U.S. adults having less sex, study finds

Sexual activity has dropped among 25-to-34-year-old U.S. men and women in the last two decades, according to a study published in JAMA Network Open.

Researchers examined results of a survey conducted from 2000 to 2018 that polled U.S. adults between the ages of 18 and 44 years. The study assessed sexual frequency in the last year and number of sexual partners in the last year.

The study population included 4,291 men and 5,213 women in the analysis of sexual frequency, and 4,372 men and 5,377 women in the analysis of number of sexual partners.

Overall, most men and women reported having had weekly or more sexual activity and one sexual partner in the last year.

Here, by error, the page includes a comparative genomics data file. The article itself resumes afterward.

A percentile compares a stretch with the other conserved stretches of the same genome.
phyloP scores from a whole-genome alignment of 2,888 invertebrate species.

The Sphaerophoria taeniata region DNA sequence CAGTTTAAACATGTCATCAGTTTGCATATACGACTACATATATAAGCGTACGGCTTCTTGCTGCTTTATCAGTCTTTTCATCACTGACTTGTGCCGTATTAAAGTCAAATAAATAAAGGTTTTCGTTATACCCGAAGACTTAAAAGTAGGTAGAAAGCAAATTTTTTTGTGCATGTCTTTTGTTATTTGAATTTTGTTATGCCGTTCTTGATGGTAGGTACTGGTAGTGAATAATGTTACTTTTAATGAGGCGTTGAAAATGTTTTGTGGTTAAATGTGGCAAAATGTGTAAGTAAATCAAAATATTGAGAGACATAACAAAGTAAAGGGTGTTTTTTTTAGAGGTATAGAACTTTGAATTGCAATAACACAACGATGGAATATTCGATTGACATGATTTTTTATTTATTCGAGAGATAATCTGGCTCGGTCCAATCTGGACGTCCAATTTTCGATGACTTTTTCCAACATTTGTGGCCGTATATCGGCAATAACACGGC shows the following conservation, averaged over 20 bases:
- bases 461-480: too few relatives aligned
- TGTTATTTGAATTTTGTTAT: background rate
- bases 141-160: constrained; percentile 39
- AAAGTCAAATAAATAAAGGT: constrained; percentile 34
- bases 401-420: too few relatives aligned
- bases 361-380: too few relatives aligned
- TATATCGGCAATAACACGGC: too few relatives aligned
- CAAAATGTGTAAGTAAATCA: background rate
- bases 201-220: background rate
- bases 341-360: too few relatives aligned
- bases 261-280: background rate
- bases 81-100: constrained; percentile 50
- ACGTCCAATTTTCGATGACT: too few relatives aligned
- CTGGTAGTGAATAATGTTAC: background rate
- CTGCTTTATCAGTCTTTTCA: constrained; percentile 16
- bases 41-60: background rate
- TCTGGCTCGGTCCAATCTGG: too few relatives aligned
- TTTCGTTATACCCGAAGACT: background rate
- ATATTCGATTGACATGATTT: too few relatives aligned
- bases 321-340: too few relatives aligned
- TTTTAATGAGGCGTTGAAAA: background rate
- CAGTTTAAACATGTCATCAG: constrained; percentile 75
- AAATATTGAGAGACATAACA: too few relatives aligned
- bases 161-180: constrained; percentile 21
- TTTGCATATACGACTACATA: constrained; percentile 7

But, in the periods between 2000 and 2002 and 2016 and 2018, the proportion of men and women, ages 25 to 34 years, who reported no sex in the last year increased. Among men, the proportion increased from 7 percent to 14.1 percent; among women, it increased from 7 percent to 12.6 percent.

The proportion of 18-to 24-year-olds who reported having had no sexual activity in the last year increased among men — from 18.9 percent between 2000 and 2002 to 30.9 percent between 2016 and 2018 — but not among women.

In a commentary accompanying the study, researchers said that there are two possible reasons for the drop in sexual activity. One is that adolescents and young adults are taking longer to grow into adulthood, which includes postponing sex and other activities related to mating and reproduction, including dating, living with a partner, pregnancy and birth.

The second reason could be the growth of the internet and digital media, researchers said. The availability of entertainment 24/7 and temptation to use smartphones and social media may result in sexual activity not being as attractive as it once was, researchers said.

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